[UPDATE: The scary washing machine was bought by "Bryce" of Manukau City for $5,160. Bryce has 176 positive feedbacks on TradeMe, and zero neutrals or negatives.]
The scary washing machine auction is drawing to a close. But even as a nation laid low by recession, swine flu and a fumbling All Black team finds rare cheer in following “the beast”, TradeMe’s compliance team is vetting bids and threatening legal action against larrikin bidders.
As of 1.30pm on this, the closing day of the auction, TradeMe commercial director Mike O’Donnell told NBR that the scary washing machine has clocked more than 677,000 pages views in the past week. That is to say, more traffic than all bar the very largest New Zealand websites see, for all their pages in total, in any given month.
Even two days into the auction, people as far a field as Russia, Canada and the UK were watching.
Mr O’Donnell said that puts this “viral auction” among the top three of the year, up there with John Key’s cast, and the piece of pita bread that its seller said looked like Jesus Christ.
With the auction entering its final hours, Mr O’Donnell says TradeMe’s compliance team is now vetting and validating every bid.
The lead bid, as NBR writes, is $2060.
This puts the scary washing machine considerably ahead of a valuation solicited by NBR from The Appliance Centre in Balmoral, Auckland, where sales rep Erroll put the value of the 1985 top-loading Fisher & Paykel Kelvinator at “maybe $25. But I don’t know if the boss would take it”.
Certainly, if Erroll’s boss read the scary washing machine’s description on TradeMe, he would be unlikely to accept the appliance.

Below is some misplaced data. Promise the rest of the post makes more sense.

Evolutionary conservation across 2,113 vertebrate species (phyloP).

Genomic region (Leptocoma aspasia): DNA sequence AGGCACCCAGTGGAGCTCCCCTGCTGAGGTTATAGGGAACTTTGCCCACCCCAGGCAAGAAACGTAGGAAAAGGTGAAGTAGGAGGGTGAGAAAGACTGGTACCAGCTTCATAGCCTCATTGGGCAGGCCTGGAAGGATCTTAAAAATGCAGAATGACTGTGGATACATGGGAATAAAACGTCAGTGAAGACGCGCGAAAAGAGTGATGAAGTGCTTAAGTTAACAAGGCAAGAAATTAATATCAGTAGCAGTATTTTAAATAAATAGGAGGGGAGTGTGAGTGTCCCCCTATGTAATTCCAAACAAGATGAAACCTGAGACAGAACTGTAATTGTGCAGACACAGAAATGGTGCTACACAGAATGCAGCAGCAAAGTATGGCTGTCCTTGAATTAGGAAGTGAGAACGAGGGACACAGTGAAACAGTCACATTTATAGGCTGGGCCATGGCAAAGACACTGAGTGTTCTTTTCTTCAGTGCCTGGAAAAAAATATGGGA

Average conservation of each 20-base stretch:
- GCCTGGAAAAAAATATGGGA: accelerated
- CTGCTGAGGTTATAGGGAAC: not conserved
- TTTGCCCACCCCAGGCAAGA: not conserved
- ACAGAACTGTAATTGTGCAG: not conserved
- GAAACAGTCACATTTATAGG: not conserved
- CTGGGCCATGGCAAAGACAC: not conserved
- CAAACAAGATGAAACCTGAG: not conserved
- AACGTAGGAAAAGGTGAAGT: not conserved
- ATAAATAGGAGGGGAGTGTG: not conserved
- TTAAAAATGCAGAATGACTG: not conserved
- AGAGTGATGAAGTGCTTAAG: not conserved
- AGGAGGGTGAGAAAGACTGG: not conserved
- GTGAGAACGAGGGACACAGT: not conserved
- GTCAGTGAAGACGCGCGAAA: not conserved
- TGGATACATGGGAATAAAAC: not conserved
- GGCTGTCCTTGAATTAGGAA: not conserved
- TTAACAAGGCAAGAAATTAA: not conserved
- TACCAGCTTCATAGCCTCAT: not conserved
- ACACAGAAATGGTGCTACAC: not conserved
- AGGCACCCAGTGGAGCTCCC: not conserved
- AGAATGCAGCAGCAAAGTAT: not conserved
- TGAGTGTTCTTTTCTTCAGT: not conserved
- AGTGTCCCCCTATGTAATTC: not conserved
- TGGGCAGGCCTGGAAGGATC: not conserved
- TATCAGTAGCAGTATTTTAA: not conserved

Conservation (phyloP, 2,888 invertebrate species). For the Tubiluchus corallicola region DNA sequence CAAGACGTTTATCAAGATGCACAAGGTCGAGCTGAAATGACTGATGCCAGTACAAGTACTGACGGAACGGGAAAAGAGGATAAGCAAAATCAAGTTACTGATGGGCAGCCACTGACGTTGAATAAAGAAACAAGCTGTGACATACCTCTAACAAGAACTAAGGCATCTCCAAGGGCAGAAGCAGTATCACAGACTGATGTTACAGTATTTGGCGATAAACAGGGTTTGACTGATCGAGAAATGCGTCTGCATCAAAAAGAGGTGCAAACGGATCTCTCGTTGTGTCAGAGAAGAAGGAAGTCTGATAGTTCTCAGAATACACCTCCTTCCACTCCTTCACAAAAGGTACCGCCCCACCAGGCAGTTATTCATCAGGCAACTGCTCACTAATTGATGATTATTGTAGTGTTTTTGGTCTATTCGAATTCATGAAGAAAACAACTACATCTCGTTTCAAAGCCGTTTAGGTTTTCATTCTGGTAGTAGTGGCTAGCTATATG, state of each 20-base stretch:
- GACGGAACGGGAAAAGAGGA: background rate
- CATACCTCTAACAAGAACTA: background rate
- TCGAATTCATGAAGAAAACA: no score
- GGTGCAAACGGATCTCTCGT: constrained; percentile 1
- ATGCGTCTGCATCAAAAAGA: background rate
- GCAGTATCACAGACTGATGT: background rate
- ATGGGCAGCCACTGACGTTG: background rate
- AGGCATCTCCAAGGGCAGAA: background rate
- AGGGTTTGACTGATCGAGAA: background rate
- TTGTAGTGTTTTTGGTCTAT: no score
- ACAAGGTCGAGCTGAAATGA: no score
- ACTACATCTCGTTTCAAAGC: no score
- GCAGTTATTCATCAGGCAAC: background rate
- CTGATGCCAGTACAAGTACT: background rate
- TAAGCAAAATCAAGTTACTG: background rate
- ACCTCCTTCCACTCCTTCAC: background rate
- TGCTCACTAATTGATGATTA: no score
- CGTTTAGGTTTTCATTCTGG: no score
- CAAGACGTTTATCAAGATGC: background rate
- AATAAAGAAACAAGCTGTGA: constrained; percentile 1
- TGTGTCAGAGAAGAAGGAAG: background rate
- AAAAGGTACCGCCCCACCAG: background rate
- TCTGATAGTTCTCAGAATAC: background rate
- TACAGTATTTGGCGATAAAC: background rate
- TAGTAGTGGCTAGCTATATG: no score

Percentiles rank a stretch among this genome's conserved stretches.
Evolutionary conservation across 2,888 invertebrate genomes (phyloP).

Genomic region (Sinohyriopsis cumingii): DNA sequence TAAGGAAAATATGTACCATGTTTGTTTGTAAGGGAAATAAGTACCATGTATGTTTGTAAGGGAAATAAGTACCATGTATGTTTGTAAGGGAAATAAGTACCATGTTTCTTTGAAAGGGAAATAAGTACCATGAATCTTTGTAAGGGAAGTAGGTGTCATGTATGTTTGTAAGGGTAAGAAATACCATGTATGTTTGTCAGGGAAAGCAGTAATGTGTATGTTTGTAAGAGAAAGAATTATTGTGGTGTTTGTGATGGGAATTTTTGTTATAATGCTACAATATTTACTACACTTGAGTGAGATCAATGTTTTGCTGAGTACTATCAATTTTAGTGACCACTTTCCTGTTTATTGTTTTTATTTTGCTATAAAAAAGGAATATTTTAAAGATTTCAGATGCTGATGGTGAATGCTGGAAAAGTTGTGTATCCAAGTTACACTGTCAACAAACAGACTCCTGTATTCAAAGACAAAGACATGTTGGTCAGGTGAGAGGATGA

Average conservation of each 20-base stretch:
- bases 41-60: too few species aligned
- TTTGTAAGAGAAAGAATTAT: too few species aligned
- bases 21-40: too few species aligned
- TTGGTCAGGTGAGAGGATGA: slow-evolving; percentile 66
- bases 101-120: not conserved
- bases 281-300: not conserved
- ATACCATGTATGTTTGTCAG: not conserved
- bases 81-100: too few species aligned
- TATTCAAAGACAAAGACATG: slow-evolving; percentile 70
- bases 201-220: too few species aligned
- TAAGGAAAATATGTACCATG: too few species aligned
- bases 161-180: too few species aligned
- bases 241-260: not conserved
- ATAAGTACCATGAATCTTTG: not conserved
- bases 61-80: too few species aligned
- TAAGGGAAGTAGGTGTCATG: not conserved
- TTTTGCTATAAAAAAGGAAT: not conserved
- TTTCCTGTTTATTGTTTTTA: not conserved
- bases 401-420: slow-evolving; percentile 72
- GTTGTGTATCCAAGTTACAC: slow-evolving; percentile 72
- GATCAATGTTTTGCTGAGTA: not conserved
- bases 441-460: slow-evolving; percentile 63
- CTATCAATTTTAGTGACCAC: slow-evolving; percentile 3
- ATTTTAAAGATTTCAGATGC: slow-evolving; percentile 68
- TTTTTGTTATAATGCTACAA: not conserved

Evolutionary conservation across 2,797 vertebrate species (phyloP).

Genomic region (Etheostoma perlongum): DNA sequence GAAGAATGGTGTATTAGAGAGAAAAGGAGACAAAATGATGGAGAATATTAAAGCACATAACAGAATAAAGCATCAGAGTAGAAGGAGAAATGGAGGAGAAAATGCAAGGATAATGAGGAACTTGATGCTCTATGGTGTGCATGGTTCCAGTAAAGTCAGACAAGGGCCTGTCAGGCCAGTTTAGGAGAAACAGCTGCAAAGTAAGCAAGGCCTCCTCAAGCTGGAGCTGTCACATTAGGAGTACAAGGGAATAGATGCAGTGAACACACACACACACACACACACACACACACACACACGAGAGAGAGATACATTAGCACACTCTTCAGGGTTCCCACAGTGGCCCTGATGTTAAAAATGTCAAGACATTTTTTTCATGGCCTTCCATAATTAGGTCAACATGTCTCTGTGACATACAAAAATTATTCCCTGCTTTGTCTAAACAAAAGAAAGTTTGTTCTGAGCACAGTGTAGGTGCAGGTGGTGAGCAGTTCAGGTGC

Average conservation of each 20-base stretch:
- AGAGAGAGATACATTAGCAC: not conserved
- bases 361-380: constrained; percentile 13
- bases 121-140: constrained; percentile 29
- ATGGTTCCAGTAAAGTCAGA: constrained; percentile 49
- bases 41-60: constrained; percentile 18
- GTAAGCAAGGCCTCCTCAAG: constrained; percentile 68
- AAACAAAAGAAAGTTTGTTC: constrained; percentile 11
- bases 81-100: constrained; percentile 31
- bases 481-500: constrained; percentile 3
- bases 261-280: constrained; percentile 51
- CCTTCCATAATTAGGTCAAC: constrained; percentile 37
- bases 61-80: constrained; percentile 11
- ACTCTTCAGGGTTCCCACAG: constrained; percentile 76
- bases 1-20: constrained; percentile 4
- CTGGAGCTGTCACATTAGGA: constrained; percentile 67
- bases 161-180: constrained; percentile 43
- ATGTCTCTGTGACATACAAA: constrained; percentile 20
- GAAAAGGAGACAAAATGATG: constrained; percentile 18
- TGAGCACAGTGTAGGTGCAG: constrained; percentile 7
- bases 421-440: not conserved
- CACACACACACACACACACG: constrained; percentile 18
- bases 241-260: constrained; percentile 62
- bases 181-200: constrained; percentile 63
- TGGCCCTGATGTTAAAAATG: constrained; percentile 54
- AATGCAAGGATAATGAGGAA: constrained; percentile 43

It’s owner, of Waterview, Auckland, relates that “On [the] heavy duty spin cycle it sort of sounds a bit like the tortured howls of 1000 undead writhing in the sulphury pits of hell mixed with a train with carriages full of scrap iron sliding down the road with no wheels, on fire, into a bell factory.
“Once while washing a load of towells [sic] it got a bit out of balance and it got so out of control for a minute that I swear I actually saw a porthole to another dimension open above it just for a second, there were dinosaurs on the other side.”
The Balmoral Appliance Centre rep was not immediately aware of the impact that multidimensional ability would have on price. Sourcing spare parts would remain a problem, he said.
A legally binding contract
But while the auction is providing surreal comedy, given that it’s a charity auction the TradeMe team is working hard to make sure all bidders understand that the lead bid must be honoured.
“Courts have always found that a winning TradeMe bid is a binding legal contract,” Mr O’Donnell told NBR.
“We will consider legal action if the winning bidder doesn’t pay up. They would be messing the charity around, and that would be a bit crap.”
The scary washing machine auction is due to close at 9pm tonight.
Below: The Beast on TV1's Close Up. Watch the full clip here.
Imagining a tenth dimension:
This article is tagged with the following keywords. Find out more about MyNBR Tags
- Snowball appoints head of growth capital
- Xero makes a special alteration to rival's billboard
- NZ dollar climbs above 70 US cents on relatively upbeat kiwi fundamentals
- Biz Dojo expands its Wellington presence; eyes offshore
- Three fintech start-ups pitch for funds at end of Kiwibank-sponsored accelerator
Most listened to
- Business leaders on Budget 2017: Failure to set up any significant public-private partnerships for infrastructure is "really disappointing," says Paul Glass
- Serko’s Darrin Grafton says the company can use its SME platform to expand globally
- Trump travels overseas selling jobs as North Korea continues to lash out, on Trump’s Beltway with Nathan Smith
- Nick Shewring says co-working attracts "awesome people doing cool things"
- NBR Radio: best of the week ended May 19, with Grant Walker